India’s economy due to the fact that they forced India to bring their goods
from Britain and banned them from buying their own products from India. To be
specific, “Industries such as the handmade cloth industry,
clock-making, metal, and carpentry industries”(9) crumbled due to the fact that Britain was
creating fabric that had better quality and cost less money because it was
being mass produced. As a result of colonization India started to become
heavily reliant on Britain and its products. India was used as a means by
Britain to import goods and consequently India struggled to sustain itself
independently because of the power and control that Britain had over India in
terms of business and trade. Politically, India was very much like Nigeria in
the sense that its British rulers completely took over their government and
didn’t give the people of the nation a voice to speak. They were seen as prisoners
in their own land, who were not able to make political decisions and who had to
settle for the inferior positions in regard to politics. Culturally, the
British made the people feel inferior by making them believe that their culture
was less important than those of the British. In relation to the negative impacts of British
colonisation was the uprising of Sepoy Mutiny, an Indian rebellion in 1857
against the British. During this rebellion, where the Sepoy Indians attempted
to seize Delhi, and rebel against Britain,(10) Britain defeated the
rebellion and murdered and tormented a large majority of the Sepoys. This is
clear evidence to show that colonialism did not serve a good purpose in the
world, it created problems that were irreversible and created hierarchies
between different parts of the world, which led to different opinions of who
was more superior than others, despite the fact that everyone should’ve
considered themselves as equal to their neighbour or neighbouring country.
Therefore, I believe that a case for colonialism should not be made at all.


Lastly, in response to your article that there should be a case for
colonialism, I will be arguing against this by explaining the long -term
legacies of colonial rule in the area of state-building, and why this has led
to a negative impact of colonialism in the world. It is argued that colonizers did
not have efficient power over their territories. Because of this, variations in
the types of colonial power are only can only be held responsible for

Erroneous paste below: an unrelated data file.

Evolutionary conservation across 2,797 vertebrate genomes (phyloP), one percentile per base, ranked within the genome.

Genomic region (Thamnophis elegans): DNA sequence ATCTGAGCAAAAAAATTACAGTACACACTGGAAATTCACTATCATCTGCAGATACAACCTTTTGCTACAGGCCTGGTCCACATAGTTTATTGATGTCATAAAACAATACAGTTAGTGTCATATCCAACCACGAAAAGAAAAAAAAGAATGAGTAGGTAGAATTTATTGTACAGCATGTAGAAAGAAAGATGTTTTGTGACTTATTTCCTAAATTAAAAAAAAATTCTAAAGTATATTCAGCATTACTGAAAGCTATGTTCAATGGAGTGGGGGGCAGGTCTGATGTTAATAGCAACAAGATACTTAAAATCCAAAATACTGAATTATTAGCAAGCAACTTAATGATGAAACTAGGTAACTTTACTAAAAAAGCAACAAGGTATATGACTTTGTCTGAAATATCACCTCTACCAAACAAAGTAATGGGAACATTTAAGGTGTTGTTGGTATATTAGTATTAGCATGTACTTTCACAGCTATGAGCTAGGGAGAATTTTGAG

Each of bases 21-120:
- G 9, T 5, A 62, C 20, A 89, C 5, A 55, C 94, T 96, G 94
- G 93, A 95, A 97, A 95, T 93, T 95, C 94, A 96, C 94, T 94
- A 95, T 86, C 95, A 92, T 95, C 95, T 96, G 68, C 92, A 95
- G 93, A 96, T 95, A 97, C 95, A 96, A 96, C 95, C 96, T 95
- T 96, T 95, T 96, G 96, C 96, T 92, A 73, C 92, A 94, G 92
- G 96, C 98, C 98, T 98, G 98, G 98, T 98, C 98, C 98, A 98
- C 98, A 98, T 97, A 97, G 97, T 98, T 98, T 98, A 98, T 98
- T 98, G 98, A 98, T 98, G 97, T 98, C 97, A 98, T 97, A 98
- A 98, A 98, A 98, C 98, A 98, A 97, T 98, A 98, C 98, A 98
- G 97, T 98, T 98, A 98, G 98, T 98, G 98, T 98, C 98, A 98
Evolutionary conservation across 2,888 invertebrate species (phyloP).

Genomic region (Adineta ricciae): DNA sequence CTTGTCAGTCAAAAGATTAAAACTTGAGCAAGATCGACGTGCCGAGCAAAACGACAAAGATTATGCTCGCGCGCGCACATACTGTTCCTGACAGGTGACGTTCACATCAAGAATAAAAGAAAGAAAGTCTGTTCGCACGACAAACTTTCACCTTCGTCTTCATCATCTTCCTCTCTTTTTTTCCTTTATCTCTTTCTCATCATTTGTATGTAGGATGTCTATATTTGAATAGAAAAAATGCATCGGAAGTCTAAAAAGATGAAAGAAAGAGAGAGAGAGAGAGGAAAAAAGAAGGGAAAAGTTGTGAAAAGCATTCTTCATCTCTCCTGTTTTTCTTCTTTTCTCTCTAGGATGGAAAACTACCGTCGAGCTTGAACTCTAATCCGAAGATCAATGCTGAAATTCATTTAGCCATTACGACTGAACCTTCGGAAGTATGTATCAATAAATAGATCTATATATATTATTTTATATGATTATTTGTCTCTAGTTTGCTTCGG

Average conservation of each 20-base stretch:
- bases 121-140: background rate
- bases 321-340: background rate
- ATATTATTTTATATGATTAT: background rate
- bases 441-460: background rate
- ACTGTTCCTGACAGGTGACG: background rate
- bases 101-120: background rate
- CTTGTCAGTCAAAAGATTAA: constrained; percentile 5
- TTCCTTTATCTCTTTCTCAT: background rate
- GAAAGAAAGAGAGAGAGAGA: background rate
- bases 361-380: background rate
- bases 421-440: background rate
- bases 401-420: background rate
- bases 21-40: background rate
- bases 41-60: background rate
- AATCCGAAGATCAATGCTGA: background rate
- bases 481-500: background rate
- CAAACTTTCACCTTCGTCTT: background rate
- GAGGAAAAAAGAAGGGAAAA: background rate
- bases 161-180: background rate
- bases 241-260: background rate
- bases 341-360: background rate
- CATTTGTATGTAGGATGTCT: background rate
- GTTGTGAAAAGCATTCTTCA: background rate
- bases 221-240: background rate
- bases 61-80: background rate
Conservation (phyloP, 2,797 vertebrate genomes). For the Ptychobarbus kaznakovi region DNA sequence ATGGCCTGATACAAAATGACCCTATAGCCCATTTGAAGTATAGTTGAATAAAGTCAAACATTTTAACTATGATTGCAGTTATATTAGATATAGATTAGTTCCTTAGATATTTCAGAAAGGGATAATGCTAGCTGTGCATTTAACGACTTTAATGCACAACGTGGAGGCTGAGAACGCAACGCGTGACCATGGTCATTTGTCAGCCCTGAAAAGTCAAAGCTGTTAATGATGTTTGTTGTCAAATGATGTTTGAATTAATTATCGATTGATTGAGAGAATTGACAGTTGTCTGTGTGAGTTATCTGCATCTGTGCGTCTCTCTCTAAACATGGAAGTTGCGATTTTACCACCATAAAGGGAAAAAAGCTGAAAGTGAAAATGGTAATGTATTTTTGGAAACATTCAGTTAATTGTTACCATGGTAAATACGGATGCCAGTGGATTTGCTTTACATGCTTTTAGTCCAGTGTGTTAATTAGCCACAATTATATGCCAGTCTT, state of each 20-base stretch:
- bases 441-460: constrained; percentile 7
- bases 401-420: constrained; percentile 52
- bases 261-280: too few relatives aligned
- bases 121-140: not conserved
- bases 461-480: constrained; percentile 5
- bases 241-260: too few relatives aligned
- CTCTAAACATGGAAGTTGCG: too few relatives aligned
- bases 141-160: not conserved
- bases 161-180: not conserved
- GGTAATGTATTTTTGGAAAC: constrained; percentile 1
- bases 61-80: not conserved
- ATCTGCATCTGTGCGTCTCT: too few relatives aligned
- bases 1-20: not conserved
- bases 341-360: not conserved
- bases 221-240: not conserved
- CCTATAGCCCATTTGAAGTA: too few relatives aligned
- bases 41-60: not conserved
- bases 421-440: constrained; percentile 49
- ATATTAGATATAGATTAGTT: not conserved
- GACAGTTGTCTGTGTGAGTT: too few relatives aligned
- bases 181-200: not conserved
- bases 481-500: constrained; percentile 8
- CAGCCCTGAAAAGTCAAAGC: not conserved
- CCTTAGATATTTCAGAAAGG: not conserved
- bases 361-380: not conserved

explaining how contemporary African states came to existence, to a small
extent. It can also be said that the role of colonization is mainly restricted
to border separations to quickened the creation of states with clearly defined
borders. As a result, this further pushes states away from each other creating
divides across the world. It is suggested that colonization and the indirect
rule of British colonial administration in particular is very crucial regarding
the issue of state- building in this current day and age in Africa. Reasons for
why the divide and rule tactic could lead to a long- term legacy and create
issues to state- building in Africa is that there may be the building of
national identity, consequently reinforcing a sense of solidarity within the
citizens of the nation, in which historical opposition within an ethnic group
could pose a threat by making it problematic to be nationalistic. For example, the use of Buganda
in Uganda to take over other areas resulted in a continuing hatred between
Buganda and the majority of Uganda(11). Therefore, it is fair to say
that colonialism can also affect long- term legacy in terms of state building
negatively, and so a case of colonialism needs not to be made.


In conclusion and in response to your article on the Case for Colonialism,
I have taken into consideration your viewpoint on the fact that there should be
a case for colonialism, due to the fact that there have been some undeniably
positive effects that colonialism has brought into the world, especially into
continents like Africa and countries such as India to be specific. I understand
that colonialism has impacted countries in Africa positively by providing them
with arms, as well as technological and agricultural supplies. It exposed and
embraced these countries to Western ideas and languages, but also to their
disadvantage. Moreover, it also equipped India with transportation as well as
improving its standards of living by introducing improved medicines and
vaccines. However, I still personally believe that colonisation was more detrimental
to the world than it was helpful. The negative effects on colonialism in the
world completely overshadow the positives. In African countries, the people
would suffer as slaves, whilst they watched their culture and identity be
stripped away from them and replaced by European values and norms. Specific evidence
of the British colonisation of Nigeria has been given in order to reinforce
this point, whereby the British governors completely exploited the people and
took over their government, only allowing them to work in positions that did
little or nothing to improve the political wellbeing of their country. In addition,
colonialism has also had a negative impact on long term legacy in terms of state
building, whereby the creation of national identity and the reinforcement of
solidarity led to a further separation and distance between states. Having taken
all these arguments into consideration, I have come to the conclusion that a
case for colonialism should not be made as will not contribute towards creating
harmony in the world.